Lucy Duggan here, talking about anotherone of my favourite artists.
Cy Twombly was an American painter who started out in the 1950s, and had a style characterised by drips, scratches and scribbles.
“My line is childlike but not childish. It is very difficult to fake… to get that quality you need to project yourself into the child’s line. It has to be felt.”
He was all about process and not illustration. He used to draw in the dark so he could express himself more instinctively. “It’s more like I’m having an experience than making a picture,” he once said. He also described how it might take two or three hours of sitting and psyching himself up to do a painting and then he’d do the whole thing in under fifteen minutes, then have to go to bed for a couple of days. He was a creative bomb and you can see that power in his work.
Like another of our favourite artists, Cornelia Parker, he produced sculptures assembled from found objects, too.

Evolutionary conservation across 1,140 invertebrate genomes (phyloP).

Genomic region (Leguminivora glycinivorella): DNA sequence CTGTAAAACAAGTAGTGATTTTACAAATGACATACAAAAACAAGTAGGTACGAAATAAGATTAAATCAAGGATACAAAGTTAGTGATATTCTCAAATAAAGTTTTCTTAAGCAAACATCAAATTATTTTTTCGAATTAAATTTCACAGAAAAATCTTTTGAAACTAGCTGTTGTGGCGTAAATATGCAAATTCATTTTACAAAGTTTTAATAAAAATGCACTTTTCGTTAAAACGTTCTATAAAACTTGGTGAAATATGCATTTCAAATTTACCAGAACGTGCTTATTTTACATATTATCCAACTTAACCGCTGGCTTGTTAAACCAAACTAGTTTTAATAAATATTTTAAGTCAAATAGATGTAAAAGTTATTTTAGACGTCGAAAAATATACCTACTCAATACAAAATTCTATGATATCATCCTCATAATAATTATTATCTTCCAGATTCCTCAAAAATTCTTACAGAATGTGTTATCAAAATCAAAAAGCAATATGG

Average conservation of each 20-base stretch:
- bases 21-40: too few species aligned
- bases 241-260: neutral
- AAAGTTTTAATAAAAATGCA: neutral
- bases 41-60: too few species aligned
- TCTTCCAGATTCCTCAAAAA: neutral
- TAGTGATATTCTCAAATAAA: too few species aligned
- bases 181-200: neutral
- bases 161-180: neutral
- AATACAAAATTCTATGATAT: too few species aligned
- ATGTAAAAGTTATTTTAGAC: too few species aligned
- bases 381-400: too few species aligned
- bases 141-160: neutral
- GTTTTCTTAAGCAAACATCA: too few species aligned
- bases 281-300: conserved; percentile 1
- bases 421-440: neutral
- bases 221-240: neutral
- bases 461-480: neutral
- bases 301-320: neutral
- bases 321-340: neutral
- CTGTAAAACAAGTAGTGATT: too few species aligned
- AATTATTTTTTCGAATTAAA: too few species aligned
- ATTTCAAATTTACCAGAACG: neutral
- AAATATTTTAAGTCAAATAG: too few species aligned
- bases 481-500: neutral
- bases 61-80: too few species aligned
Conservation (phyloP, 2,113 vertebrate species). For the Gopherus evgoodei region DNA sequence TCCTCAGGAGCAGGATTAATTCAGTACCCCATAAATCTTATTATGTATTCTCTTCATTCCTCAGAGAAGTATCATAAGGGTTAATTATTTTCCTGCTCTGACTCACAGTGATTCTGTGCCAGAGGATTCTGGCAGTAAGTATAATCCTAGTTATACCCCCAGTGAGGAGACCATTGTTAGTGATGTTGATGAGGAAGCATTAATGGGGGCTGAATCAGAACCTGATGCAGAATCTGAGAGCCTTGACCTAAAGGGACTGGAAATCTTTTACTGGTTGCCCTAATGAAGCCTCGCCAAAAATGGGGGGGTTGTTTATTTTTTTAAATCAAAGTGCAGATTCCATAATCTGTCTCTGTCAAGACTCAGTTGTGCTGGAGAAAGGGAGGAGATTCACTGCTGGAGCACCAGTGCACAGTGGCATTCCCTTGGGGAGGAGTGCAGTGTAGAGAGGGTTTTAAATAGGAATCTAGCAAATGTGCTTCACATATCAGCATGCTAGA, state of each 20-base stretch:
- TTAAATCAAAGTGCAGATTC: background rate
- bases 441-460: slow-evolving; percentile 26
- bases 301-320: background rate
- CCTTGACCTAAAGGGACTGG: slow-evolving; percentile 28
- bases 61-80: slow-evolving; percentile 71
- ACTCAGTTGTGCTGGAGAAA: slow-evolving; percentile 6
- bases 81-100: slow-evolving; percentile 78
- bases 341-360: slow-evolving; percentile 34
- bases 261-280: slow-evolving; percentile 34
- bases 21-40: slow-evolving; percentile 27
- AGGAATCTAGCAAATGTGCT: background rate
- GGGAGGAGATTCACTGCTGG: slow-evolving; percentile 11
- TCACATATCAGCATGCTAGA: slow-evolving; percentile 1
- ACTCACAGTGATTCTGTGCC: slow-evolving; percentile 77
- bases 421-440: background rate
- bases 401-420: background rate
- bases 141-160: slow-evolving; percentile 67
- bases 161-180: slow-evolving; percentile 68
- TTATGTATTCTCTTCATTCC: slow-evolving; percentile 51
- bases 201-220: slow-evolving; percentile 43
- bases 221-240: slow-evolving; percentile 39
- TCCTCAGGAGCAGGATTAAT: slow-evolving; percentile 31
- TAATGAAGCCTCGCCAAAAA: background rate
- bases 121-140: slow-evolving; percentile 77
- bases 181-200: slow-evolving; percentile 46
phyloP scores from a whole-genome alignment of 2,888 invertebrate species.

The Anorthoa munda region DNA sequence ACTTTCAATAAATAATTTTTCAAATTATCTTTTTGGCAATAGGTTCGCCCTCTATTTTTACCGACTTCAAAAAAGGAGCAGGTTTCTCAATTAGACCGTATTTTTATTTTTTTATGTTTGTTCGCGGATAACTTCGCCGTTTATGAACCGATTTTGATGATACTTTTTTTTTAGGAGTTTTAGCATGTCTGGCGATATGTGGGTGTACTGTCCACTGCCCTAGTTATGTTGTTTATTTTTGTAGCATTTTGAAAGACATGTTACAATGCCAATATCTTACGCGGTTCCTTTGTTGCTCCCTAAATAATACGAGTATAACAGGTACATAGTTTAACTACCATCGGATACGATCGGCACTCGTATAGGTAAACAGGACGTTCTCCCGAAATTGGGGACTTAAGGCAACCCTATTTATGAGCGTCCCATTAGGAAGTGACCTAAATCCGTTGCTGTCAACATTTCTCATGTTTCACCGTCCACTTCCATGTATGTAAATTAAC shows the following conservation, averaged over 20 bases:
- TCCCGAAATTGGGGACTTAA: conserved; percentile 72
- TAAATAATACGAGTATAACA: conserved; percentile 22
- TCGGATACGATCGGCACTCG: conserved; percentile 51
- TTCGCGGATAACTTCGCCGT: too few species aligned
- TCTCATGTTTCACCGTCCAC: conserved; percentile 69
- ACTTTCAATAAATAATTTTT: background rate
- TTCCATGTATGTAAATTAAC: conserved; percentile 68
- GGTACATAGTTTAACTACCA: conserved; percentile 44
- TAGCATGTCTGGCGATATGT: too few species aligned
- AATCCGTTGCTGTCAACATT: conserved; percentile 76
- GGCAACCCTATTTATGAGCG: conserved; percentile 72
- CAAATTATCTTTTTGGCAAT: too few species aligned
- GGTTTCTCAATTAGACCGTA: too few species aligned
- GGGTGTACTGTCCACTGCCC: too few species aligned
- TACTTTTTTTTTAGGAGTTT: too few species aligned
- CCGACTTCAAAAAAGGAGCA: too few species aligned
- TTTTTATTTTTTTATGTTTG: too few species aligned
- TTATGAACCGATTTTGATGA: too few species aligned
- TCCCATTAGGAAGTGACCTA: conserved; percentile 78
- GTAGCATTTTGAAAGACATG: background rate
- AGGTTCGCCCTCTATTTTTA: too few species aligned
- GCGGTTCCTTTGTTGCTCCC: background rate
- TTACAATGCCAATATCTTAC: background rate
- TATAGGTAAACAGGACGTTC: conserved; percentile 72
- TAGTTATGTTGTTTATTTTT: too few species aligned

On a personal level those who knew him describe his terrific sense of humour and humility. We think his humourousness is really apparent in this lovely photo of him.
Another characteristic we admire is that he was an outsider. He wasn’t one to conform and refused to go along with trends. Critics gave him a hard time and citied his use of graffiti as evidence his was not ‘high art’ – whatever that is. He wasn’t after their approval though, in fact he liked the privacy that his unpopularity gave him and spurned publicity.
“I had my freedom and that was nice”
That’s not to say he didn’t do well: a 1967 untitled piece of his sold for $15.2 million shortly after his death. We think it’s a shame he wasn’t around to see that.
In his later life the trends seemed to catch up with him: younger artists like Jean-Michel Basquiat found inspiration in his work in the 1980s. When the critics finally started being nicer to him he was indifferent to say the least. Of artistic reputation he said:
“I couldn’t care less”
What a legend.
Cy Twombly died in 2011. Find out more about this brilliant man on Artsy.